Even without high blood pressure or other signs of illness, obese adults have a much higher risk of developing heart disease than normal-weight peers, according to a study from Denmark.
The results contradict recent research suggesting a subgroup of obese individuals known as “metabolically healthy obese” may not face an increased risk for obesity-related complications such as heart or kidney disease, researchers write in the Journal of Clinical Endocrinology and Metabolism.
“People have a general understanding now that it is not unhealthy to be overweight or obese as long as your lifestyle is relatively healthy,” said senior study author Kristine Faerch of the Steno Diabetes Center in Copenhagen.
“But overweight and obesity is associated with a high risk of developing type 2 diabetes and cardiovascular disease,” she told Reuters Health by email. “Maintaining a healthy weight through life is important to lower risk.”
Faerch and colleagues analyzed data for more than 6,200 men and women who participated in a large Danish study and were followed for at least 10 years.
They looked at participants’ starting body mass index (BMI), a measure of weight relative to height. BMI of less than 24.9 kilograms per square meter was considered normal weight, BMI of 25 to 29.9 was considered overweight and BMI of 30 or above was considered obese. Someone 5 feet 9 inches tall and weighing 210 pounds, for example, would have a BMI of 31.
The researchers also looked at four heart disease risk factors at the beginning of the study and at periodic follow-ups: low HDL ("good")cholesterol, and elevated blood pressure, triglycerides and blood sugar. Metabolically healthy individuals were defined as having none of these risk factors, and metabolically unhealthy individuals had at least one.
During the follow-up period, 323 participants developed heart disease. Men who started out metabolically healthy and obese had three times the risk compared to metabolically healthy normal-weight men. Metabolically healthy obese women had double the risk of their normal-weight counterparts.
Men who were metabolically healthy and overweight, but not obese, at the outset had the same risk as healthy normal-weight men, and risk was only slightly increased for metabolically healthy overweight women.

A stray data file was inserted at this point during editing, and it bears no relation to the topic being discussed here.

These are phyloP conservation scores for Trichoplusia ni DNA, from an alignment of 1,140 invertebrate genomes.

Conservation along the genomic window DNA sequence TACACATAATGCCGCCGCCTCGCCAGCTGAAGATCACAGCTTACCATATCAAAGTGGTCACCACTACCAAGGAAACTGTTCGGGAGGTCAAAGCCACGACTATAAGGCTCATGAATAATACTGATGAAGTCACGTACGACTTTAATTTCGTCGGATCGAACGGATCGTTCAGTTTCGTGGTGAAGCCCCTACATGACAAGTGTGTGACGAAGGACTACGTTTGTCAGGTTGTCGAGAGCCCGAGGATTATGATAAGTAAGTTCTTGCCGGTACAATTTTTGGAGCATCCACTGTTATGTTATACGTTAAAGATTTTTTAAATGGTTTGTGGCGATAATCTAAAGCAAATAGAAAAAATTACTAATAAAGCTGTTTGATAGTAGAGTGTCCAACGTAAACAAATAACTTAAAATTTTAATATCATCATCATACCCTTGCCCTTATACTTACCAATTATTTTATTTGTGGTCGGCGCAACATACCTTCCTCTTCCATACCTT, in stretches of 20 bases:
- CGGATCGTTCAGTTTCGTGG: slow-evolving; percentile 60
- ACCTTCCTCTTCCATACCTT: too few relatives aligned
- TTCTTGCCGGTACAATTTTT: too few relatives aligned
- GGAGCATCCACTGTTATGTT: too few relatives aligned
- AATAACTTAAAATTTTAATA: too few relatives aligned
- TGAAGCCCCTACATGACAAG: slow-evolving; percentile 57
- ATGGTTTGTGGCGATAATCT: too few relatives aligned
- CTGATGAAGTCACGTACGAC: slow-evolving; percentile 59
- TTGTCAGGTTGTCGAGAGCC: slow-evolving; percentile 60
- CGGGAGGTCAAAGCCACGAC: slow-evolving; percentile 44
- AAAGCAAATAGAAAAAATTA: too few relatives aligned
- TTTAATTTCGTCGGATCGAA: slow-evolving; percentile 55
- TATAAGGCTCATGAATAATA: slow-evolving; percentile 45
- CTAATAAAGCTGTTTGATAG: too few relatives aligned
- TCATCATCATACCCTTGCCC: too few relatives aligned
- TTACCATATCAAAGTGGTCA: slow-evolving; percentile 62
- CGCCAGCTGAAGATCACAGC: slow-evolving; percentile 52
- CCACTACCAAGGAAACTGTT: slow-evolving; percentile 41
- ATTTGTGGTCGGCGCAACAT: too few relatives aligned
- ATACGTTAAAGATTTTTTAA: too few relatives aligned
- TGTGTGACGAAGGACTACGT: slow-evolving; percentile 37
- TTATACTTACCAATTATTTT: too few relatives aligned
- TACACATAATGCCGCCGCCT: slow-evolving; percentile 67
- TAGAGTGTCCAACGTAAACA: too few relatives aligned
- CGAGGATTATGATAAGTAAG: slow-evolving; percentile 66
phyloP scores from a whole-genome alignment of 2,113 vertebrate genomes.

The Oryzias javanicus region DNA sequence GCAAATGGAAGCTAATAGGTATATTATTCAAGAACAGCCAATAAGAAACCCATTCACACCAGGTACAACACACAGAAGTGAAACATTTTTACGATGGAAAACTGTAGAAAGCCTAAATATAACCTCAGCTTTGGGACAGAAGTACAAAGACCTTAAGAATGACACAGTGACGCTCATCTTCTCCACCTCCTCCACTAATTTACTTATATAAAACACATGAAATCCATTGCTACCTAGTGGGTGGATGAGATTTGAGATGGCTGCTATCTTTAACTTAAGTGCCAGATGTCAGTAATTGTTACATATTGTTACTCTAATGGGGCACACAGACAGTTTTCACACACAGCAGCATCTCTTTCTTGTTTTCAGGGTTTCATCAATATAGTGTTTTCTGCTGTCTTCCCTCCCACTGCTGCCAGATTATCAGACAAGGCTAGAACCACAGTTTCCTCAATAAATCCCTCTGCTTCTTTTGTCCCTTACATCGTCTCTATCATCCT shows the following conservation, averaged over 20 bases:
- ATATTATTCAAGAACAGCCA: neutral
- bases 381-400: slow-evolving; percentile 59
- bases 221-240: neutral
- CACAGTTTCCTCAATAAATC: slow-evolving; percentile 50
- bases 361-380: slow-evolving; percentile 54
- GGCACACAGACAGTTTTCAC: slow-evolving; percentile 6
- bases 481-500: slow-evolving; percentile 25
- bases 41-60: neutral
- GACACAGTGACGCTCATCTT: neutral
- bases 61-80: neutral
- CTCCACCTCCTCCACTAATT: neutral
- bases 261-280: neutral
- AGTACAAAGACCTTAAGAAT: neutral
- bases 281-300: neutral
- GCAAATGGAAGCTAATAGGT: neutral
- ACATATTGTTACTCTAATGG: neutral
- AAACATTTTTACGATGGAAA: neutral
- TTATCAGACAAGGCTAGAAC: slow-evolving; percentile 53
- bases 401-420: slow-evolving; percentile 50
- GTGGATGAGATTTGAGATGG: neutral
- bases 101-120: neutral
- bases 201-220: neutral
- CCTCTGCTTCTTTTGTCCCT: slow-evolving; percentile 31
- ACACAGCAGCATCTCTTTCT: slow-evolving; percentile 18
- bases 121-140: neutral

Researchers also factored into their calculations any changes in metabolic health status over the course of the study. Just 58 men and 114 women, or 3 percent of the study population, qualified as “metabolically healthy obese” at the start. And 40 percent of these became metabolically unhealthy during a five-year period.
“What this study shows, before even looking at outcomes, is how rare a strictly healthy type of obesity is in the first place,” said Joshua Bell of the University of Bristol in the UK, who wasn’t involved with the Danish study. “(It's) about 1 in 10 obese adults, and like we’ve found in previous studies, this status is often temporary.”
Bell and colleagues published research in the International Journal of Obesity in February that suggests obesity also hastens age-related functional decline and disability, even in metabolically healthy adults.'
“As important as heart disease is, it’s not the only aspect that can go wrong,” he said. “We also need to consider musculoskeletal impairments and other outcomes that affect quality of life,” he told Reuters Health by email.
Bell’s team found that during two decades of aging, physical function declined two times more and body pain increased six times more in so-called healthy obese adults compared to normal-weight adults.
“This will become increasingly important as more people live with obesity for longer as we get better at controlling heart disease,” Bell said.
Future research may also focus on different definitions of metabolically healthy obesity, said Matthias Schulze at the German Institute of Human Nutrition in Potsdam-Rehbruecke who wasn’t involved with either study. Instead of body mass index, measurements could use waist circumference, waist-hip ratio or body fat distribution, he noted.
“We know now that the healthy state can change to the unhealthy state quickly over the course of a few years,” Schulze said by email. “The question now is - what can we do to reduce risk in both groups?”